Should Mickey D's prevail in the months-long negotiations, the Cleveland Cavaliers and Miami Heat stars would pick up where round-ball greats Michael Jordan, Larry Bird and Charles Barkley left off in 1994. That "Showdown" series began with a 1993 Super Bowl spot from Leo Burnett USA, Chicago, in which Messrs. Jordan and Bird faced off in a friendly shooting match similar to "horse." The prize: M.J.'s Big Mac and fries.
The two men set up increasingly difficult shots, from draining the net on one knee to shooting through a window, dropping from a skyscraper and going to hilarious extremes. The original spot is on all-time top-10 lists for many critics and observers.
A slam dunk?
The idea is to "contemporize 'Nothin' but Net' to 2007 and make it relevant for the two best players in the NBA today and fit their personalities and relationship," said Bill Lamar, chief marketing officer for McDonald's USA, noting the effort will be executed across multiple media platforms. "Our goal is to have it ready for the NBA finals." Production has yet to begin. He noted this is not an endorsement deal.
The idea grew out of a brainstorming session six months ago between Mr. Lamar and Steve Stoute, founder of Translation Consultation and Brand Imaging. "Steve came up with the idea, and I thought it was an excellent idea," Mr. Lamar said. He assigned the project to roster agency Omnicom Group's TBWA, Playa del Rey, Calif., as a way to "get a chance to see Lee Clow's ideas engaged" on brand efforts, he said. The agency presented a few ideas a couple of months ago, including one idea that incorporated footage from the original spot, but is unlikely to be included in the final execution.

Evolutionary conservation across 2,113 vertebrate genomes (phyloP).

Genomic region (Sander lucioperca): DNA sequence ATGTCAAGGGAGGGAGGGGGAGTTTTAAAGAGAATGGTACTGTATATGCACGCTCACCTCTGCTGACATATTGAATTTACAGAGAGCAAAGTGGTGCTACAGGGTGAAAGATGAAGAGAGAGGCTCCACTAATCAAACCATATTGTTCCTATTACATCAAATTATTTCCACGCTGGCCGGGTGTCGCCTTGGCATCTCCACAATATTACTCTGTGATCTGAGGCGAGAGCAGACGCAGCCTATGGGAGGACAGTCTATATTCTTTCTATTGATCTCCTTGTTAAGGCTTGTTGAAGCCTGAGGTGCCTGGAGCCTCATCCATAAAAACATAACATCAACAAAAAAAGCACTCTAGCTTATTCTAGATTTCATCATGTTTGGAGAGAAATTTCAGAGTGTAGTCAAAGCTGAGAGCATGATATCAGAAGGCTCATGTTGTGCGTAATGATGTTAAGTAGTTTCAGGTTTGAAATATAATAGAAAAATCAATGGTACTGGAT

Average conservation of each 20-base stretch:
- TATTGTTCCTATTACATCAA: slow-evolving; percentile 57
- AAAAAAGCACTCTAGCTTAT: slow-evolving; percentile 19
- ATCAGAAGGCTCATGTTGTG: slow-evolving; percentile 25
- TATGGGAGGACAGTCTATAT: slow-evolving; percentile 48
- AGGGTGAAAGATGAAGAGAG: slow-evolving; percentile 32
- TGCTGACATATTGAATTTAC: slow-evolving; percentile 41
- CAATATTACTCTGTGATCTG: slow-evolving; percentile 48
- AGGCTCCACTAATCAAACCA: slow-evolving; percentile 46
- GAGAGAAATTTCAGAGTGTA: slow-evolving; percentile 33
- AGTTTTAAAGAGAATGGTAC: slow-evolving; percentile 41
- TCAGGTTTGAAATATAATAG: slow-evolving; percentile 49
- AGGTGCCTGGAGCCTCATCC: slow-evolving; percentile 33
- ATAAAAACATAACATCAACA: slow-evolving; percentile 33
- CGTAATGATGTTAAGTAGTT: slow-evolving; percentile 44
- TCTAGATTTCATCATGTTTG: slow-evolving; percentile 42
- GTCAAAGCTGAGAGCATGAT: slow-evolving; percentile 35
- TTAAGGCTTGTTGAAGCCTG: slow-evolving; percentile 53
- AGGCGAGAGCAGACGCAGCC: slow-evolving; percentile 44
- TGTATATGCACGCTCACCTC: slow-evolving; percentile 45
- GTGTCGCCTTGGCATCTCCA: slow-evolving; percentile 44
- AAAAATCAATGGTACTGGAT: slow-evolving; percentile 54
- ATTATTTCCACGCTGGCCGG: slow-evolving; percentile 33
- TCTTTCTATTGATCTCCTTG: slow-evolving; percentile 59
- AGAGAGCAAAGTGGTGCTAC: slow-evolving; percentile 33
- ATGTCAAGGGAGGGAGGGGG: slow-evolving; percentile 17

A new generation
"There's a generation that's never seen that commercial, and it's one of the greatest spots of all time," said Mr. Stoute, who will consult on the project to ensure it stays culturally relevant. "We've gotten to the time where we have two athletes that culturally connect to the audience the way that Michael Jordan and Larry Bird culturally connected to the audience. That's why it makes sense with Dwyane Wade and LeBron James."
Representatives for Messrs. James and Wade could not be reached for comment. Mr. James already has pacts in place with Nike and Microsoft, among others, and was a McDonald's All-American in high school. Mr. Wade's sponsorship power grew last June after he led the Heat to the NBA championship and was named most valuable player. He has deals with PepsiCo's Gatorade, Lincoln-Mercury, T-Mobile and others.
The "Nothin' but Net" line in 1994 became the subject of a trademark battle between the Golden Arches and a then 9-year-old entrepreneur, Joanna Amron, who trademarked the phrase in 1992 for a game she had invented. The mark has been abandoned since 1999.